Emergency alert weather radios can be lifesavers when severe weather threatens your area! During an emergency, emergency alert weather radios activate to provide you with immediate information about the life-threatening event.
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The WX-17 provides early warning of emergency and hazardous situations.
Now everyone can have instant notification of local and national emergencies and weather conditions. The WX-17 is portable, easy to use, and combines AM/FM operation with emergency alert. The First Alert® WX-17 is a portable NOAA weather radio that receives emergency alert warnings from the National Weather Service 24 hours a day. This unit aurtomatically sounds a warning siren when alerts are broadcast. It includes AM/FM bands for casual daily use and a battery back-up for use during power outages.
Receives all 7 NOAA Weather/Hazard Channels
Uses 4 “AA” Batteries (Not Included)
Receives all 7 NOAA WB(weather bands) frequencies
AM/FM Weather Band Radio Receiver
120V AC Adapter Included for Desktop Operation
Emergency Alert Siren
Handle For Easy Carrying
Depth 1.5 in
Height 4.5 in
Width 7 in
Weight 15.2 oz
NOAA Weather Radio All Hazards (NWR) is a nationwide network of radio stations broadcasting continuous weather information directly from a nearby National Weather Service office . NWR broadcasts National Weather Service warnings, watches, forecasts and other hazard information 24 hours a day.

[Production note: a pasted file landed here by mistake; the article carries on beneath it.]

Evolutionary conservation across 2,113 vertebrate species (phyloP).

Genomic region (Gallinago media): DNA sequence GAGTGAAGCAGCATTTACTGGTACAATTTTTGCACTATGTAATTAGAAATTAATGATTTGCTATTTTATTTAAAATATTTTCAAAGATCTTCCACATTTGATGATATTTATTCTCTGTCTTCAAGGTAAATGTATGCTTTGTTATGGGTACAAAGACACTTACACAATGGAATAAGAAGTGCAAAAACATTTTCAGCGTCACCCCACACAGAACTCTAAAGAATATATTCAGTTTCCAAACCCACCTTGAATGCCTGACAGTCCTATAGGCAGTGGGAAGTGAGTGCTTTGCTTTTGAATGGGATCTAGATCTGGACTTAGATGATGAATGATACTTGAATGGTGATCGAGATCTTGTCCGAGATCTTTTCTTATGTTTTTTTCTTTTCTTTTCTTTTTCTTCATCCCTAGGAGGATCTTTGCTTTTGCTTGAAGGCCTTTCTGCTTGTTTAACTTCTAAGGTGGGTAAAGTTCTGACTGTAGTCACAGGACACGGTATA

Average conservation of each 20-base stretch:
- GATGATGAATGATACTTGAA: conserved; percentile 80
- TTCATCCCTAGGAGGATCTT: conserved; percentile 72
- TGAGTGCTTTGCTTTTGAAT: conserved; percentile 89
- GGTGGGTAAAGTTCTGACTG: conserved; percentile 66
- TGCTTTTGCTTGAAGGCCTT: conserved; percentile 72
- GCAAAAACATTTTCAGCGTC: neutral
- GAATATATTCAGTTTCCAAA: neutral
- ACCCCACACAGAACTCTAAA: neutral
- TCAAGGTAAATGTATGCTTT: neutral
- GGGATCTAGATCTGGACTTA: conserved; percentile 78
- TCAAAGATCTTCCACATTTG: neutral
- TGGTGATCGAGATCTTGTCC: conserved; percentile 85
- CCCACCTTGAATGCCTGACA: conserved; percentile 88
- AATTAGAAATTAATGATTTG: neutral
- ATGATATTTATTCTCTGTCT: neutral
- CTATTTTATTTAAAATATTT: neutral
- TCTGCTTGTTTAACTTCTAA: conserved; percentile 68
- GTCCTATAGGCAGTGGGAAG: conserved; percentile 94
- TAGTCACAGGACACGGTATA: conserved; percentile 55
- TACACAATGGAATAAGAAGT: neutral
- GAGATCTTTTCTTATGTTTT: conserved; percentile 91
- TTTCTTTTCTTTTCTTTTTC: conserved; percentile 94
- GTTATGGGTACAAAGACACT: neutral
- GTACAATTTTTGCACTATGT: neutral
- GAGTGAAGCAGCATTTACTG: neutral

Working with the Federal Communication Commission's (FCC) Emergency Alert System , NWR is an "All Hazards" radio network, making it your single source for comprehensive weather and emergency information. In conjunction with Federal, State, and Local Emergency Managers and other public officials, NWR also broadcasts warning and post-event information for all types of hazards – including natural (such as earthquakes or avalanches), environmental (such as chemical releases or oil spills), and public safety (such as AMBER alerts or 911 Telephone outages).
Known as the "Voice of NOAA's National Weather Service," NWR is provided as a public service by the National Oceanic and Atmospheric Administration (NOAA), part of the Department of Commerce. NWR includes more than 940 transmitters , covering all 50 states, adjacent coastal waters, Puerto Rico, the U.S. Virgin Islands, and the U.S. Pacific Territories. NWR requires a special radio receiver or scanner capable of picking up the signal.
Broadcasts are found in the VHF public service band at these seven frequencies (MHz):
162.400 162.425 162.450 162.475 162.500 162.525 162.550